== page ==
Dry Additions: Nuts, sunflower seeds, coconut, dried fruit such as raisins, cranberries, or apricots, and so on.
Moist Additions: Blueberries, chopped apple, freshly shredded zucchini, shredded carrot, and so on.
Wet Additions: Pumpkin puree, applesauce, mashed cooked sweet potato, mashed banana, mashed cooked carrot, and so on. If using 1/2 cup drained, canned fruit, or thawed shredded zucchini, substitute the syrup, or zucchini liquid for all or part of the milk.
Spices: Use spices that compliment the additions, such as 1 teaspoon cinnamon with 1/4 teaspoon nutmeg or cloves. Spices could include a teaspoon of parsley and a pinch of marjoram. Another great flavor is 2 teaspoons grated orange or lemon peel.
Jellies and Jams: Fill cups half full with a plain batter. Add 1 teaspoon jam, or jelly and top with 2 more tablespoons batter.
Topping: Sprinkle cinnamon sugar, or poppy seed on the batter in the tins.
Non-sweet Combinations: Use only 2 tablespoons sugar and no fruit. Add combinations of the following: 1/2 cup shredded cheese, 3 strips fried-and-crumbled bacon, 2 tablespoons grated onion, 1/2 cup shredded zucchini, 2 tablespoons Parmesan cheese.
Anything you need muffins
2 cups of you choice flour or flour mix
1 teaspoon Guar gum or Xanthan gum
3 teaspoons baking power
½ teaspoon salt
¼ cup more or less sweetener
2 tablespoons fat
1 egg or egg substitute
1 cup milk of your choice
To make muffins, combine dry ingredients, and then mix in wet ingredients until just combined and no longer dry. Grease and flour a muffin tin and fill the cups full. Gluten free does not rise like glutenous, so you needn't worry about it overflowing here. Bake in a preheated oven at 400 degrees for 20 minutes (give or take 5 minutes).
Monday, March 16, 2009
I had mentioned in my Breakfast Cake post that I was intimidated by the task of learning how to make gluten-free bread. I felt unguided. Recently, the leader of our local Celiac support group encouraged me to give it a try using Bette Hagman's, the Gluten-Free Gourmet Bakes Bread. I borrowed the book from the library just in time for Karina Allrich,The Gluten-Free Goddess's, blog posting of her bread recipe. This was followed up with an accidental gluten contamination. The attack, it caused, was so severe and the pain was so intense that moving gluten out of the house (I.e. hubby's bread) is becoming a life and death situation. I was duly inspired to give bread a try.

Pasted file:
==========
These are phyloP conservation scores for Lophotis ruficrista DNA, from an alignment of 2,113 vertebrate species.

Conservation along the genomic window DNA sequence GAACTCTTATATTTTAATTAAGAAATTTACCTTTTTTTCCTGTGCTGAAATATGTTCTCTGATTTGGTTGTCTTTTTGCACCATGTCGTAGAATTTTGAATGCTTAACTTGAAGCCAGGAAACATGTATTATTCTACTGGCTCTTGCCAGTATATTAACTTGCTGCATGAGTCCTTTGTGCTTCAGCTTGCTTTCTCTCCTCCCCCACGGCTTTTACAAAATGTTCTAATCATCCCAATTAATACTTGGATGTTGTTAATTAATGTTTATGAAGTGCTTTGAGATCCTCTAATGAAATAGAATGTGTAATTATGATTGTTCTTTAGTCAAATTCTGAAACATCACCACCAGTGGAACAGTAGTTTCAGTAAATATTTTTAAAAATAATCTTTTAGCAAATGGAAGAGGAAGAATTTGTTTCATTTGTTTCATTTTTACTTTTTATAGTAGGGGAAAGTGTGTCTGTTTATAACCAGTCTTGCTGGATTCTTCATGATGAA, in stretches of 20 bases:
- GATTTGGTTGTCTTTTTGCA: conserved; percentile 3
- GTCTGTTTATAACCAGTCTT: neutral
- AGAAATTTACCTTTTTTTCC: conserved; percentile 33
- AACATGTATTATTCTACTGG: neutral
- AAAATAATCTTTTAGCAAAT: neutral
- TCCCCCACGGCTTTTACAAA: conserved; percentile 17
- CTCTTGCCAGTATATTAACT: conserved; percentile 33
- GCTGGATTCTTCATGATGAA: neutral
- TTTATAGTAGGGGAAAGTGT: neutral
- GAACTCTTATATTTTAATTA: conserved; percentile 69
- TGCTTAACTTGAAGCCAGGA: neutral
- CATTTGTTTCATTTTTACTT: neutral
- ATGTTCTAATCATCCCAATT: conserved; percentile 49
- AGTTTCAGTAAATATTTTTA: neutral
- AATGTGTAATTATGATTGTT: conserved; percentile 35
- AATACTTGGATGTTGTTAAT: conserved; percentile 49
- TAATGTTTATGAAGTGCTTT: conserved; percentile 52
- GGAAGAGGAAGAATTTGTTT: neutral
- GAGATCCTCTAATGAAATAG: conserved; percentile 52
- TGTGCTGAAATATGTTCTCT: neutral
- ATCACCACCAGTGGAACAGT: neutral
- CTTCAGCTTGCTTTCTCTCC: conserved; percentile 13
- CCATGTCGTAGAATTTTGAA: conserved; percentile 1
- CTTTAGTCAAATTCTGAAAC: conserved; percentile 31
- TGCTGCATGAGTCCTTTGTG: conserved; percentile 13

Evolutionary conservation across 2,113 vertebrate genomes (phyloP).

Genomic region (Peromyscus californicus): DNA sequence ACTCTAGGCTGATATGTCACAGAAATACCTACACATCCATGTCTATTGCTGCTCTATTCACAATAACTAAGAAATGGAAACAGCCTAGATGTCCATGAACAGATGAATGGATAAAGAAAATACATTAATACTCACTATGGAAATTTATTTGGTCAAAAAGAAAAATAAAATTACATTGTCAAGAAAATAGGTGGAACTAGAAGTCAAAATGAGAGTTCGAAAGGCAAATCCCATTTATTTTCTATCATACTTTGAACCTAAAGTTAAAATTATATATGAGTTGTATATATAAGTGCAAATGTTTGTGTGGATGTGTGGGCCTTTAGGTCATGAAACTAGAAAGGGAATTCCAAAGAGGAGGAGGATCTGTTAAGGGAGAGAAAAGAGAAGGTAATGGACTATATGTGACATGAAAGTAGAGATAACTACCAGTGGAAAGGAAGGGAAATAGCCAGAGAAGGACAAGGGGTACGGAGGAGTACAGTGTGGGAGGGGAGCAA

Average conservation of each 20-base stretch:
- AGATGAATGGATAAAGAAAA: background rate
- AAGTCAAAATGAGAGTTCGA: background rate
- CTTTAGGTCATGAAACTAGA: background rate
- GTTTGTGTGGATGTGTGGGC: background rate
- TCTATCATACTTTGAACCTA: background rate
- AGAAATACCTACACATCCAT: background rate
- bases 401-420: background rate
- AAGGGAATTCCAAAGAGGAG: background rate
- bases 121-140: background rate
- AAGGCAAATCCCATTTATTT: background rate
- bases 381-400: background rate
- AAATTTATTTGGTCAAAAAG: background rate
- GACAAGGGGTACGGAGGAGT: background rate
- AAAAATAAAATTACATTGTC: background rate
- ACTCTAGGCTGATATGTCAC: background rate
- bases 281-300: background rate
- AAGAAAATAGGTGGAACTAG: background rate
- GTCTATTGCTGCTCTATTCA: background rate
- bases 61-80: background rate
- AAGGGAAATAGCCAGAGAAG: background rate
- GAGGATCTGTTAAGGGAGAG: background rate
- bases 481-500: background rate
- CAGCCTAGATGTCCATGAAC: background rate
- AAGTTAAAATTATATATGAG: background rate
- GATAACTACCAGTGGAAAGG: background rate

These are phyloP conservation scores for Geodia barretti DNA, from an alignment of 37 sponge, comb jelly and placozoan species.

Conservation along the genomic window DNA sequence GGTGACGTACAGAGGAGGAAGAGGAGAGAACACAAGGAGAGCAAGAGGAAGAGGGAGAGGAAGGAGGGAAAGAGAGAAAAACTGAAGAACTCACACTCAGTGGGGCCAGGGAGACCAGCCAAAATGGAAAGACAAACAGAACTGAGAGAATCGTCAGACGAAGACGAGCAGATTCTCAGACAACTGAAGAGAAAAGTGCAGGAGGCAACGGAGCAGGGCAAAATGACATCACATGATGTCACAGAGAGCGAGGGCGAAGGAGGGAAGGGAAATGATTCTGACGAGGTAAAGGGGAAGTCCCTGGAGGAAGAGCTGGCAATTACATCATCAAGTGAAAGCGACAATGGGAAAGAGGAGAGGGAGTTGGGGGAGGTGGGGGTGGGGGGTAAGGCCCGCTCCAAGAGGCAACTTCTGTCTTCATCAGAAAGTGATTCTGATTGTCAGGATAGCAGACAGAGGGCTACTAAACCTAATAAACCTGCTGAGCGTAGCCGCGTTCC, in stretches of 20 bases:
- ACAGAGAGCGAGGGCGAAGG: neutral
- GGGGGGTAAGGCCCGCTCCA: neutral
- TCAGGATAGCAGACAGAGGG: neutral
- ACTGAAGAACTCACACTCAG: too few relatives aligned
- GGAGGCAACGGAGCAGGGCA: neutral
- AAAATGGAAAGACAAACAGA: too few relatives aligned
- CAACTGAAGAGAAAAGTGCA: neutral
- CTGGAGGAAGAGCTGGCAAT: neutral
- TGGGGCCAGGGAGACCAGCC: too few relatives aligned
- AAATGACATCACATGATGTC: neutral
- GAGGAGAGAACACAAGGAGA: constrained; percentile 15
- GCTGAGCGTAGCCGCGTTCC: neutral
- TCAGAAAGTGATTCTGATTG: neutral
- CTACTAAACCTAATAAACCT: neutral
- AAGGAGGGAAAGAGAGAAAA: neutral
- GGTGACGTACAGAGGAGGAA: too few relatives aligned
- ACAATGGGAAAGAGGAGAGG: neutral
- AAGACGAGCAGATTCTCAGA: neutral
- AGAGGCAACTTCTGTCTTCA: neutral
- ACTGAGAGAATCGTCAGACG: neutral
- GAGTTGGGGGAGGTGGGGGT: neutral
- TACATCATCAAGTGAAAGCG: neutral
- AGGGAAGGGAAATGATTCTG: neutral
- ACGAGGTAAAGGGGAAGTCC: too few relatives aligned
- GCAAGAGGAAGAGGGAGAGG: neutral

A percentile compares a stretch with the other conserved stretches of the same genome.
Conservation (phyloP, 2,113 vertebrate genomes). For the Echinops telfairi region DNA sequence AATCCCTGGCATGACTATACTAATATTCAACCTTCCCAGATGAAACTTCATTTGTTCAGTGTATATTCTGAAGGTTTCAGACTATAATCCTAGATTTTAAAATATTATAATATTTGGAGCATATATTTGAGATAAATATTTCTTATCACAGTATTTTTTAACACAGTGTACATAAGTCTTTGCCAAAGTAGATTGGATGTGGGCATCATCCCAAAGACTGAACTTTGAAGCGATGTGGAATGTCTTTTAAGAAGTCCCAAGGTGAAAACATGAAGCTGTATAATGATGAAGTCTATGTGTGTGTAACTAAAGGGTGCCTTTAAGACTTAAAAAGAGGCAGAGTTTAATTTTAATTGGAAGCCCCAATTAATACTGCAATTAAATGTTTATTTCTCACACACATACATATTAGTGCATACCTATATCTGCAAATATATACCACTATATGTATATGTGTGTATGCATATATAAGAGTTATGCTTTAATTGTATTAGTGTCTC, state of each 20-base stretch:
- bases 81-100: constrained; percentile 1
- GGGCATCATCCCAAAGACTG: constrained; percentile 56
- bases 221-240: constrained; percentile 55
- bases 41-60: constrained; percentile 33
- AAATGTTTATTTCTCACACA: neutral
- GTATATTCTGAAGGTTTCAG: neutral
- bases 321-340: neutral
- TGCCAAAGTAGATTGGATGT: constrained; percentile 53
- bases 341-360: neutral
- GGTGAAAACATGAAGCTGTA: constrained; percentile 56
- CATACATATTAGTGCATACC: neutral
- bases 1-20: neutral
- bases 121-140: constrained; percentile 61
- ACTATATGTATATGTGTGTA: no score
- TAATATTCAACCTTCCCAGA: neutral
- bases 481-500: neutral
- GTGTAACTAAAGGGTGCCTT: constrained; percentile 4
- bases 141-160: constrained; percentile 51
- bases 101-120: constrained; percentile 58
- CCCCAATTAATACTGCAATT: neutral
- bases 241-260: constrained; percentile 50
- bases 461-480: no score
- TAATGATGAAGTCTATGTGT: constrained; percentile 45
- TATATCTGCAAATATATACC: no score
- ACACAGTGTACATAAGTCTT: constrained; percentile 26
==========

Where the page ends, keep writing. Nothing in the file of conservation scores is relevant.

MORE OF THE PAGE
I started by asking Karina Allrich about changing the sorghum and potato flour of her recipe with rice and tapioca flours. She told me that sorghum was springier than rice and that the texture would change. Since it's the protein in glutenous bread that gives us spring and texture, I consulted the chart in Bette Hagman's book. Sure enough, rice flour has four grams of protein less than sorghum flour. So taking Ms. Hagman's advice I added a teaspoon of unflavored gelatin to compensate for the difference. This protein in not in vegan gelatin, so the bread is not vegan.
I had to make another change in Ms. Allrich's recipe; egg replacer is made with potato starch. Since the reason I cut out potato flour in the first place is because I can't have any nightshade product, I would have to use an egg or tofu. Although I'm not trying to avoid soy, I decided to leave it soy free. A final note on using egg instead of egg replacer is that one tablespoon of oil is usually added to recipes using egg replacer, so I reduce the four tablespoons of oil to three tablespoons of oil.
At this point it is obvious that a simple change in flours wasn't in the science. These are a lot of changes and I had to make it by hand instead of by machine as Ms. Allrich had. I thought the changes over carefully and gave gluten-free bread a try. My first batch rose too fast. I knew it was too high and overproofed. I tried to carefully scrape the edges of the batter off hoping to reduce the possibility of it spilling over the sides. I was sure it would fall after it went into the oven. Well, it spilled over the sides during baking anyway, ended up sunk in, and came out gooey in the center. Oh, but the crust was the stuff I remembered.